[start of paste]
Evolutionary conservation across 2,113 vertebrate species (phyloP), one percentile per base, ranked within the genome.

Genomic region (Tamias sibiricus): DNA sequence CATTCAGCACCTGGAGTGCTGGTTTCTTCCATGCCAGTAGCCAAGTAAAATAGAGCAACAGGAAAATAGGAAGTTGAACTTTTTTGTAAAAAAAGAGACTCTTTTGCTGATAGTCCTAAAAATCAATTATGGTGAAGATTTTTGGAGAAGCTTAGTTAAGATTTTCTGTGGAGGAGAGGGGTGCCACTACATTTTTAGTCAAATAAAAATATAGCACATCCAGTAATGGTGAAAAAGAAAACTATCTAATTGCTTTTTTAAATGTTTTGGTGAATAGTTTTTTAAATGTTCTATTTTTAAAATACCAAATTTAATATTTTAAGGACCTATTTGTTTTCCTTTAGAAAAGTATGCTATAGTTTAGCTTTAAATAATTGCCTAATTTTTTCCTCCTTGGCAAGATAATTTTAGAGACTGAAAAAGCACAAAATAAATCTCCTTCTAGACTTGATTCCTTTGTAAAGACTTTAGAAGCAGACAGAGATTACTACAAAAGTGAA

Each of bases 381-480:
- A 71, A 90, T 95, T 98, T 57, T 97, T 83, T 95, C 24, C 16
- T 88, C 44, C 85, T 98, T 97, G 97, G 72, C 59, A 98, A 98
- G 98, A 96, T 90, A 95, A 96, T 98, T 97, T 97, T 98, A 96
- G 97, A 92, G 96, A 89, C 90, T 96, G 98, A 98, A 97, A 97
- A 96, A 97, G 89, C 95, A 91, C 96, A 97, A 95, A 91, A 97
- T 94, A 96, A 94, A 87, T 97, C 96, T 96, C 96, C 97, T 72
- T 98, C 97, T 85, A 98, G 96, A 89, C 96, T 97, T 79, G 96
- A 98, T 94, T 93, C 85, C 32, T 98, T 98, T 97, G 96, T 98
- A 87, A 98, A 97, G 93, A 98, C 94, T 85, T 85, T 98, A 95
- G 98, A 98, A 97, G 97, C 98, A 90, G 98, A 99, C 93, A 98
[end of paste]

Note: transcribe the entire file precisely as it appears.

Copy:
Evolutionary conservation across 2,113 vertebrate species (phyloP), one percentile per base, ranked within the genome.

Genomic region (Tamias sibiricus): DNA sequence CATTCAGCACCTGGAGTGCTGGTTTCTTCCATGCCAGTAGCCAAGTAAAATAGAGCAACAGGAAAATAGGAAGTTGAACTTTTTTGTAAAAAAAGAGACTCTTTTGCTGATAGTCCTAAAAATCAATTATGGTGAAGATTTTTGGAGAAGCTTAGTTAAGATTTTCTGTGGAGGAGAGGGGTGCCACTACATTTTTAGTCAAATAAAAATATAGCACATCCAGTAATGGTGAAAAAGAAAACTATCTAATTGCTTTTTTAAATGTTTTGGTGAATAGTTTTTTAAATGTTCTATTTTTAAAATACCAAATTTAATATTTTAAGGACCTATTTGTTTTCCTTTAGAAAAGTATGCTATAGTTTAGCTTTAAATAATTGCCTAATTTTTTCCTCCTTGGCAAGATAATTTTAGAGACTGAAAAAGCACAAAATAAATCTCCTTCTAGACTTGATTCCTTTGTAAAGACTTTAGAAGCAGACAGAGATTACTACAAAAGTGAA

Each of bases 381-480:
- A 71, A 90, T 95, T 98, T 57, T 97, T 83, T 95, C 24, C 16
- T 88, C 44, C 85, T 98, T 97, G 97, G 72, C 59, A 98, A 98
- G 98, A 96, T 90, A 95, A 96, T 98, T 97, T 97, T 98, A 96
- G 97, A 92, G 96, A 89, C 90, T 96, G 98, A 98, A 97, A 97
- A 96, A 97, G 89, C 95, A 91, C 96, A 97, A 95, A 91, A 97
- T 94, A 96, A 94, A 87, T 97, C 96, T 96, C 96, C 97, T 72
- T 98, C 97, T 85, A 98, G 96, A 89, C 96, T 97, T 79, G 96
- A 98, T 94, T 93, C 85, C 32, T 98, T 98, T 97, G 96, T 98
- A 87, A 98, A 97, G 93, A 98, C 94, T 85, T 85, T 98, A 95
- G 98, A 98, A 97, G 97, C 98, A 90, G 98, A 99, C 93, A 98